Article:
- Java Unit Testing
- A Simple Unit Test
- Assert Methods
- Testing for Exceptions
- Stub, Mock and Proxy Testing
- Subclass Mock Objects
- Mock Testing isn't Always Enough
- IO Testing
- Servlet Unit Testing
- Unit Testing with Dependency Injection Containers
- Database Unit Testing - Rollback Transactions
- Database Unit Testing - CRUD Testing
- Database Unit Testing - Test Data Creation
- Running Unit Tests With Ant
- Running Unit Tests With Maven
- Running Unit Tests Inside IntelliJ IDEA
- Code Coverage
- Design for Testability
- Test First Development
Code coverage means measuring how much of your code is executed during your unit tests. Basically, that means that after running your unit tests, you get a report showing you how many percent of the code that was executed during the tests, and also what lines precisely that were executed.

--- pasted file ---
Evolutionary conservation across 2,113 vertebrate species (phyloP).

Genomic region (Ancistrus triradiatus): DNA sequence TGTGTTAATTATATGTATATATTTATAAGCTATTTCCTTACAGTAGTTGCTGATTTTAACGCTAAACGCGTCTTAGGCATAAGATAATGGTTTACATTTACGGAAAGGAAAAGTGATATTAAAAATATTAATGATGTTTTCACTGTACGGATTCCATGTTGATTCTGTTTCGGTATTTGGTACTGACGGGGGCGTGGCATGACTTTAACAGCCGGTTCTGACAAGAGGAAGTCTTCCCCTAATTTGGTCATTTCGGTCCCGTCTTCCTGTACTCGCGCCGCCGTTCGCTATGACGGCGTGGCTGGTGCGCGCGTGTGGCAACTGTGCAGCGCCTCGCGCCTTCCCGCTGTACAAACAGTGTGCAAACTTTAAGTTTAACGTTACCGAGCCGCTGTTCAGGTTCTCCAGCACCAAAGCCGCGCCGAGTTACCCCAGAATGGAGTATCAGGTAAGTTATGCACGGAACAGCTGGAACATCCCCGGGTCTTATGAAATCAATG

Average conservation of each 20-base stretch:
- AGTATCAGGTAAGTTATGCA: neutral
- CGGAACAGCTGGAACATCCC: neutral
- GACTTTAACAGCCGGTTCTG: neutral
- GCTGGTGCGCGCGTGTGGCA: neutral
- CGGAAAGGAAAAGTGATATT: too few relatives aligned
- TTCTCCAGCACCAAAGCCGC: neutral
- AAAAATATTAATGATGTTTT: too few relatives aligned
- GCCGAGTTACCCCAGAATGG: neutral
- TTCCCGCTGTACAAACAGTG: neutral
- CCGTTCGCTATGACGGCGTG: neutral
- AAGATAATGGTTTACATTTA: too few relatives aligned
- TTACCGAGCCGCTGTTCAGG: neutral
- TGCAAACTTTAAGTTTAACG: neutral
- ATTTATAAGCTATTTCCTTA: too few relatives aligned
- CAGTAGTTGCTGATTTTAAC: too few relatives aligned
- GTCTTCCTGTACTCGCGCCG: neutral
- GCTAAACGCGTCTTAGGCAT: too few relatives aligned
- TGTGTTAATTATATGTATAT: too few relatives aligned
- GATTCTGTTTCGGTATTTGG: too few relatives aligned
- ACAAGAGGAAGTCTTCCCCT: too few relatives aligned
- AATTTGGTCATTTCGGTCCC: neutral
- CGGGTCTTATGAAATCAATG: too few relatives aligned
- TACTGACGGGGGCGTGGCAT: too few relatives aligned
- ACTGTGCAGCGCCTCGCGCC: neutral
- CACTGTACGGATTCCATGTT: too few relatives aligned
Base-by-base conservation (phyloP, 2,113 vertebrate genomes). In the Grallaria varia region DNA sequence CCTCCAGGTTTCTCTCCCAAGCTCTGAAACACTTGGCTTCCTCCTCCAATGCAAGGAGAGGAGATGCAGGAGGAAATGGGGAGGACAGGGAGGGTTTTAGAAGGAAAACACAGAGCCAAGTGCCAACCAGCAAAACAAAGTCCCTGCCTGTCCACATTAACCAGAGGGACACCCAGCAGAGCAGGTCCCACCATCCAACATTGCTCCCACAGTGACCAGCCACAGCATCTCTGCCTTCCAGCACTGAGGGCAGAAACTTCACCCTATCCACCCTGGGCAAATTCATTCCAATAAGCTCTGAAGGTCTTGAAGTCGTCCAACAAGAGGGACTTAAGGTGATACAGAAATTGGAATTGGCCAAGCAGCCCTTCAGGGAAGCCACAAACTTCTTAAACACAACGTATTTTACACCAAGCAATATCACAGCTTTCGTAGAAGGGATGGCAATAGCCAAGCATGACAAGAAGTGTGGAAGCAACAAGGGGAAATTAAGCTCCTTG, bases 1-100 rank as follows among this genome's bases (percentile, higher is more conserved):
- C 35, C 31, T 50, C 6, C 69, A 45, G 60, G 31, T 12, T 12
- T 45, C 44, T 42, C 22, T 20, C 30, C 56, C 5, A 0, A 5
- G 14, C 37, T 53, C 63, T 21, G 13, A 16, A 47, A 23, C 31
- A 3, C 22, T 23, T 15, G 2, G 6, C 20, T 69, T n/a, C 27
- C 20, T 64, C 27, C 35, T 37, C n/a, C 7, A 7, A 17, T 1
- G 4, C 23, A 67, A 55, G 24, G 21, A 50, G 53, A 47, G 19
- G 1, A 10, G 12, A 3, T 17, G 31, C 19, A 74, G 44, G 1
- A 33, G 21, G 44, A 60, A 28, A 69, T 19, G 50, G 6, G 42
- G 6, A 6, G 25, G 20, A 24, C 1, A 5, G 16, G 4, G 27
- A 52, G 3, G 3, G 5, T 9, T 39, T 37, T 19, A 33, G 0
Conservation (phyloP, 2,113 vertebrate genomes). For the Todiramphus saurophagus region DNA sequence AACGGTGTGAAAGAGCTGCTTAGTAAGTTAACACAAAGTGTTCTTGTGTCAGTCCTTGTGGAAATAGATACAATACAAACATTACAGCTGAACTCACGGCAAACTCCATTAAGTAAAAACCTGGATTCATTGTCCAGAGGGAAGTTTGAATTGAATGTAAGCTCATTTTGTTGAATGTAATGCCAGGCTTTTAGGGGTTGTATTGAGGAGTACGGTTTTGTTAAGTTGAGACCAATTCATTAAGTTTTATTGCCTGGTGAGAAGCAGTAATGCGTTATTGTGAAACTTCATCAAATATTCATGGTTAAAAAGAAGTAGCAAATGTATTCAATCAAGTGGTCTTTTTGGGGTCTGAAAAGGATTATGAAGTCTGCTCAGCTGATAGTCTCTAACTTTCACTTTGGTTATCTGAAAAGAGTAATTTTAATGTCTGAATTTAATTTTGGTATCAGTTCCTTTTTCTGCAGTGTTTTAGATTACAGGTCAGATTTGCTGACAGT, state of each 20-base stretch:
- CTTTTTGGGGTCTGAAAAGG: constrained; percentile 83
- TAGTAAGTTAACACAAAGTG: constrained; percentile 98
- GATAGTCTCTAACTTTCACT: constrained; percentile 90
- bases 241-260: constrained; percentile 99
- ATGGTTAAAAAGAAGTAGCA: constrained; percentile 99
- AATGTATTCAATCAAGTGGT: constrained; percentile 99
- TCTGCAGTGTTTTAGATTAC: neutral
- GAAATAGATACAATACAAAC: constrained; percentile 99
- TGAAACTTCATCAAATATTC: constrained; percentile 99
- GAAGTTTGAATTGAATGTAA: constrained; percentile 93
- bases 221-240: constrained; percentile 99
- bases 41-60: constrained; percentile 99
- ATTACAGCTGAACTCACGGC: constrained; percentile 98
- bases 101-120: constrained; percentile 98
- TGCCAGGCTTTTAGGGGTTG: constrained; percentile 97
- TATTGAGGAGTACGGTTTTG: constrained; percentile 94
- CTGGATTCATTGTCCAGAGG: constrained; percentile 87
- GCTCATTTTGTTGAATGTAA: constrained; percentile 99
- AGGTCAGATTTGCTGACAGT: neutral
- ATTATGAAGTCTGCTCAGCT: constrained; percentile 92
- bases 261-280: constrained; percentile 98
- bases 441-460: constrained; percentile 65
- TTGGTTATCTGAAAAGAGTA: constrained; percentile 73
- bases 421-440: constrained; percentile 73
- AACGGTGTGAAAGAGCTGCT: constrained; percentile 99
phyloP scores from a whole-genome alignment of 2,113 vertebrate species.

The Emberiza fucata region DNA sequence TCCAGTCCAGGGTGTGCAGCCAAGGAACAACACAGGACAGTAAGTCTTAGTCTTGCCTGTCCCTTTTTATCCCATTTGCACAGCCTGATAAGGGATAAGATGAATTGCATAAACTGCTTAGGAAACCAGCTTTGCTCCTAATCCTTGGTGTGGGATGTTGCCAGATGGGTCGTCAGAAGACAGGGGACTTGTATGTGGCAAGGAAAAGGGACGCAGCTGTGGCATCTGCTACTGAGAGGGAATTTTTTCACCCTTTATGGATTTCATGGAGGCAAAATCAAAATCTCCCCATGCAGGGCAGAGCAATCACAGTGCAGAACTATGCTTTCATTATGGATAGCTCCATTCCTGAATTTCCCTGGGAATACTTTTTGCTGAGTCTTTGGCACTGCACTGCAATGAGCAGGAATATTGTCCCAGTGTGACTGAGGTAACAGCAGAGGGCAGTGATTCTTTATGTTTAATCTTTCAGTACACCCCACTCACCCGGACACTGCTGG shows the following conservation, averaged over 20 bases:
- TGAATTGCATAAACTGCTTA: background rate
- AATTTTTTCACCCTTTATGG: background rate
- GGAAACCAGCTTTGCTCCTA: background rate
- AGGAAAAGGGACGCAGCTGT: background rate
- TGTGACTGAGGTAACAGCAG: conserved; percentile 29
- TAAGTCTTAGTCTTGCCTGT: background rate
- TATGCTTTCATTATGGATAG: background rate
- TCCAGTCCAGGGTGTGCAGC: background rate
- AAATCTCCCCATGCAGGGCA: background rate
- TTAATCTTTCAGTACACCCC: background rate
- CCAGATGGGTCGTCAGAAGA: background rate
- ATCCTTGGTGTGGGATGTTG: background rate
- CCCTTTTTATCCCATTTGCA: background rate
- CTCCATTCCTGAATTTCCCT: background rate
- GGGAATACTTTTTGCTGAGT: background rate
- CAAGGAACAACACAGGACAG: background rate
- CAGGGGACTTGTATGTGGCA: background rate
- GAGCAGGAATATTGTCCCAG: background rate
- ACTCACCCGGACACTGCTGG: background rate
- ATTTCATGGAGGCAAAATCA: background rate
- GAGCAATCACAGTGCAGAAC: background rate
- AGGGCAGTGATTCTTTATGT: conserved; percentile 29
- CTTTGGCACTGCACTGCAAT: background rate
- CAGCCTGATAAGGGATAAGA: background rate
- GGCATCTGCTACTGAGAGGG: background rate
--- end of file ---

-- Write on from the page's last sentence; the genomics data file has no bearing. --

With the code coverage report in hand, you can analyse what parts of your code that was not run, and modify your unit tests so these parts of the code are executed.
The larger the coverage, the closer to 100%, that is, the better chances you have of having bug free code. Having a 100% code coverage though, is not a guarantee that your code is bug free. For instance, code coverage does not guard against bugs that are caused by incorrect implementations of the requirements. The code may work just fine, but if it's not what the client asked for, it's still a bug.
To measure code coverage you need a coverage tool. Here is a small, but probably not exhaustive, list of code coverage tools for Java:
- IntelliJ IDEA Coverage
- Emma - http://emma.sourceforge.net/
- EclEmma - http://www.eclemma.org/
IntelliJ IDEA has built-in code coverage from version 7.0. IntelliJ IDEA both has its own code coverage engine, and it can use Emma.
Emma is an open source code coverage tool for Java. You can run it as part of your Ant or Maven builds.
EclEmma is Emma in Eclipse.
I'll get into more detail with some of these coverage tools.